Service organizations play a vital role in helping the industry run smoothly, reliably and profitably. However, customers could benefit from better value and more sustainable operations by changing focus. Instead of the traditional approach of paying for maintenance, repair and replacement, they can adopt outcome-based models for guaranteed uptime or energy savings.
Adopting this business model requires a radical rethinking of the usual relationship between customer and service partner. In particular, it is essential to establish a collaborative partnership made possible by digital solutions.
Connectivity is key
The advent of digital connectivity provides the infrastructure that makes it possible to offer a guarantee of availability, performance or even energy efficiency. The pandemic has led to a drastic change in the way services are delivered, as in many cases it was simply not possible to send a team of engineers on site. Industrial customers have shown great interest in ways to make their operations more robust and reliable. Essentially, they want to hedge against the risk of a similar crisis. The implementation of remote services is the solution, as it allows remote assistance for the repair of existing equipment, as well as installation and commissioning. Not only does this ensure business continuity, but it also reduces travel time as well as health and safety risks.
Service partnerships provide results-based business models
Customers can realize many benefits by replacing outdated business models and price-driven win-lose sourcing exercises with relationships built on trust. Their service partner, enabled by digital solutions, is then able to implement a holistic approach to reduce risk, optimize performance and foster innovation.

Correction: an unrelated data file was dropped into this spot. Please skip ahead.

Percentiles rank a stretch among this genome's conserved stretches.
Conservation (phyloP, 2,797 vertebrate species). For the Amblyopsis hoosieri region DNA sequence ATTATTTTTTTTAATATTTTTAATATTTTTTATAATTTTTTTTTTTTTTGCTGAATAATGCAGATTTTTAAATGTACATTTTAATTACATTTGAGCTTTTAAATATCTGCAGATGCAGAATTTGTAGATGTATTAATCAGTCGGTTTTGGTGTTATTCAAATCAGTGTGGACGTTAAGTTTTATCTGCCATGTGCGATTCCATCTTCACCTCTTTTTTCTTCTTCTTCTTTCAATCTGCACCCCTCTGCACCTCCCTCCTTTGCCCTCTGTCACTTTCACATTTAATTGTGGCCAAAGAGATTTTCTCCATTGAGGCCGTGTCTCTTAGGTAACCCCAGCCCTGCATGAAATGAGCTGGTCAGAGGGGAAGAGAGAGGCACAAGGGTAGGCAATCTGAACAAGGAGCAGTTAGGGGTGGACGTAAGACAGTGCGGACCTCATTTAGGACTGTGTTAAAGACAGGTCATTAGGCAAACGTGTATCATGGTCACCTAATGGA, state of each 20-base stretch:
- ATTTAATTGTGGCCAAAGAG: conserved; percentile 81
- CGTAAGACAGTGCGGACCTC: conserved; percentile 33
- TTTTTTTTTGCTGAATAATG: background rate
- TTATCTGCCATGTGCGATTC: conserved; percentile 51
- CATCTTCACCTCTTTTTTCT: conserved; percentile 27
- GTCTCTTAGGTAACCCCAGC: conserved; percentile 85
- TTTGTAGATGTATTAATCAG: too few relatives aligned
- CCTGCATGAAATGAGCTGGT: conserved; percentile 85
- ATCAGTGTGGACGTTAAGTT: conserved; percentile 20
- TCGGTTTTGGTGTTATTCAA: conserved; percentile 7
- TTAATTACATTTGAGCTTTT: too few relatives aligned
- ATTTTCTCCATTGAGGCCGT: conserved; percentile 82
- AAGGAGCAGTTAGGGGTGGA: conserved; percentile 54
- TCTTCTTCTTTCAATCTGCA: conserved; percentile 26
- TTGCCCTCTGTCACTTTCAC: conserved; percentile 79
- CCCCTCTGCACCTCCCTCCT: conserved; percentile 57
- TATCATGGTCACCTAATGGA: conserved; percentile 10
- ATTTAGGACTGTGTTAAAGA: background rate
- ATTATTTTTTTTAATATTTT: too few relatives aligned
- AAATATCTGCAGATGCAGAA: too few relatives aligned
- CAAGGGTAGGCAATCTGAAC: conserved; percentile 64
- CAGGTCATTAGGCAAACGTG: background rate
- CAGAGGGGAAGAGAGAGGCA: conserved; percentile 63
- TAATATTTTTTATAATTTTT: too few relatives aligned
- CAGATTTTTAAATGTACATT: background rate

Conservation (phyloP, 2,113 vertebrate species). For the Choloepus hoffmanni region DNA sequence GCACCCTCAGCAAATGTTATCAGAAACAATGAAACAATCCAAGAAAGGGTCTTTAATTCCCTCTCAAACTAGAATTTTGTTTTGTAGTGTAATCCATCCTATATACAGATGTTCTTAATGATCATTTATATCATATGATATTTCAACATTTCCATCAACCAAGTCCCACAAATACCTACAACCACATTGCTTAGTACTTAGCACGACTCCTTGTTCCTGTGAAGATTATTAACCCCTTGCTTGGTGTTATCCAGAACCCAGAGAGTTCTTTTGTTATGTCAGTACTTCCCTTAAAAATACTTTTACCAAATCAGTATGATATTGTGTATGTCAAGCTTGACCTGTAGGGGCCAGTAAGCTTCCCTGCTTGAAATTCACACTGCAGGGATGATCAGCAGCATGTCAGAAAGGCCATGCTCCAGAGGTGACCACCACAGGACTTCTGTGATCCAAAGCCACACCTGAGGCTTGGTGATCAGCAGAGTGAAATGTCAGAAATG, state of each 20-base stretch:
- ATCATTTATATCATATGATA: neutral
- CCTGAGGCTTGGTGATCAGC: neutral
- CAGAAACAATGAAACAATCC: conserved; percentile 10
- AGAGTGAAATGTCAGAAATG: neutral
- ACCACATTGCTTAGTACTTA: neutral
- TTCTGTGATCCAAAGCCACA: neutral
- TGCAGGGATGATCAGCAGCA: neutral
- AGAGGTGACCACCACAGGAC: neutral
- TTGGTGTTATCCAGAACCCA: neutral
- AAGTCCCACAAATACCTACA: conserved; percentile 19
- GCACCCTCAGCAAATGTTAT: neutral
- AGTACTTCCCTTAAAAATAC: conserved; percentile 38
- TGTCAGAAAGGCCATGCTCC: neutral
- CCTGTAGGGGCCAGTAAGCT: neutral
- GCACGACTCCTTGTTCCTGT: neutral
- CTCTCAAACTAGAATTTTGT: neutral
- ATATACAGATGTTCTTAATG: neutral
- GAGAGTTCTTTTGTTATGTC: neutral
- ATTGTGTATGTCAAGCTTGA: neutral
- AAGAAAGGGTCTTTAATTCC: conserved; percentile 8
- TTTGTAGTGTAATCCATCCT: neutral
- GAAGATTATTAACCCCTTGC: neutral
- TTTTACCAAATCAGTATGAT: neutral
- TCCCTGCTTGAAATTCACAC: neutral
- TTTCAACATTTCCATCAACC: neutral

Ultimately, this will also enhance sustainability by reducing waste as part of the circular economy and reducing carbon dioxide emissions.
The next step is a new type of service contract that allows customers to purchase agreed levels of uptime, productivity, energy efficiency or other KPIs. We are also witnessing the establishment of ecosystems that bring together service providers for the overall success of the client’s business. These may be insurance companies, financial institutions and businesses in the
areas of cybersecurity, AI and machine learning.
New service business models are not just about reliability and availability. They can also improve sustainability, with energy efficiency being a huge opportunity. Remote monitoring of equipment allows the business to see where it is performing well and where it is not as efficient as it could be. For example, electric motors can be upgraded to the highest efficiency levels, such as IE5. Inefficient methods of speed control, such as throttling, could be replaced by variable speed drives which can typically increase energy efficiency by 30-50%.
Payback periods for energy efficiency improvements can be as short as one to two years. In some cases, the payback period could be five years, which would normally be a hard sell to customers. However, as mentioned earlier, we are seeing greater questioning of sustainability and carbon neutrality, in particular. With the ability to reduce their energy bill and carbon footprint, customers make investments over much longer periods. Therefore, a five-year payback period becomes much less of an obstacle.
The implementation of new business models, also called XaaS (everything as a service), is already well underway in other sectors. The industrial services industry is still in its infancy, but early adopters are likely to gain a significant competitive advantage. MRO
Adrian Guggisberg is division president of ABB Motion Services.